A little more than a century ago, in what are known as the Chinese Exclusion Cases, the Supreme Court said that the political branches possess sweeping powers over noncitizens who are seeking to enter the United States. The Court’s reasoning for granting Congress and the president these expansive powers wasn’t just because of some special status of the border. Rather, the Chinese Exclusion Cases were rooted in racism and xenophobia. The Court believed that the political branches should have the power to decide whether foreigners of another race pose a threat to the United States.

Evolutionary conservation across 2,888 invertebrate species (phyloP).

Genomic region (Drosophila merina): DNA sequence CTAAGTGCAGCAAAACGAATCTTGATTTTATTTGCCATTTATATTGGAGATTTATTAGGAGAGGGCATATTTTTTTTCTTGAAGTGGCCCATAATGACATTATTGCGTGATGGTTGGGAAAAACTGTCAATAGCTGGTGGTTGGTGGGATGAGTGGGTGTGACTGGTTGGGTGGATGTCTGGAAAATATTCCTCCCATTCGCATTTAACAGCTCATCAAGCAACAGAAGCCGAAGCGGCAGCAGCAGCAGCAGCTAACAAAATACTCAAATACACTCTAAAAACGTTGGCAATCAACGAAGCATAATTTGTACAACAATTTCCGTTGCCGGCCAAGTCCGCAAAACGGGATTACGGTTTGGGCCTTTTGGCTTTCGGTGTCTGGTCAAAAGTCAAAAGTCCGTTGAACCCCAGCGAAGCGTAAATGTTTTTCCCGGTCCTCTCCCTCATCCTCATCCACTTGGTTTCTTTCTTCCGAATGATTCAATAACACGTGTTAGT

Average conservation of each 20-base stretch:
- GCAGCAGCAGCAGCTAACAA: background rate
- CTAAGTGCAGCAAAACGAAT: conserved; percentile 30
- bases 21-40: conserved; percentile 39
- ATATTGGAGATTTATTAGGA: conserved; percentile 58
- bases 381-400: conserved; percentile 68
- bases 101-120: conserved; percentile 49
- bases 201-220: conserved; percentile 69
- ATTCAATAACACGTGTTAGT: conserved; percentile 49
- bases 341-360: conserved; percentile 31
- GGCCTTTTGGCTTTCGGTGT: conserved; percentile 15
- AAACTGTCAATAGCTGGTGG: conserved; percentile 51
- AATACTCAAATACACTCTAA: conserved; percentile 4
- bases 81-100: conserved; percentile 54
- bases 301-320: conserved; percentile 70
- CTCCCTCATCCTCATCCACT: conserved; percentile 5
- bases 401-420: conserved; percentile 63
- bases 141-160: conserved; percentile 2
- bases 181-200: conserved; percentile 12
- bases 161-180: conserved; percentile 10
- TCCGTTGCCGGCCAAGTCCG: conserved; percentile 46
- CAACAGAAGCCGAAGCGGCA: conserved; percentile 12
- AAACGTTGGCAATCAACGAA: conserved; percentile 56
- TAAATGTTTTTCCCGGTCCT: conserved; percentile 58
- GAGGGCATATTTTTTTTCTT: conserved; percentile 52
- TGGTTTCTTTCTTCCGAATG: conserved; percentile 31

Today, a conservative majority on the Supreme Court chose to embrace this reasoning rather than reject it, in a case about the expedited-removal system. Expedited removals allow the executive branch to deport people without any judicial review of whether they are deportable or whether instead they are entitled to remain in the United States. Under the existing expedited-removal scheme, the administration could quickly remove anyone who it determines is a noncitizen and who was apprehended within two weeks of entering the United States and within 100 miles of the border. In Department of Homeland Security v. Thuraissigiam, announced today, the Court held that these removals do not violate the constitutional guarantees of habeas corpus or due process. If the Constitution applied to those subjected to expedited removal, there would have been little doubt that the system was unconstitutional. The suspension clause of Article I of the Constitution prohibits Congress from denying individuals the ability to file habeas petitions challenging their detentions. And the due-process clause of the Fifth Amendment entitles people to notice and a hearing, and sufficient process to guard against risks of error. That is, of course, if these clauses apply at all.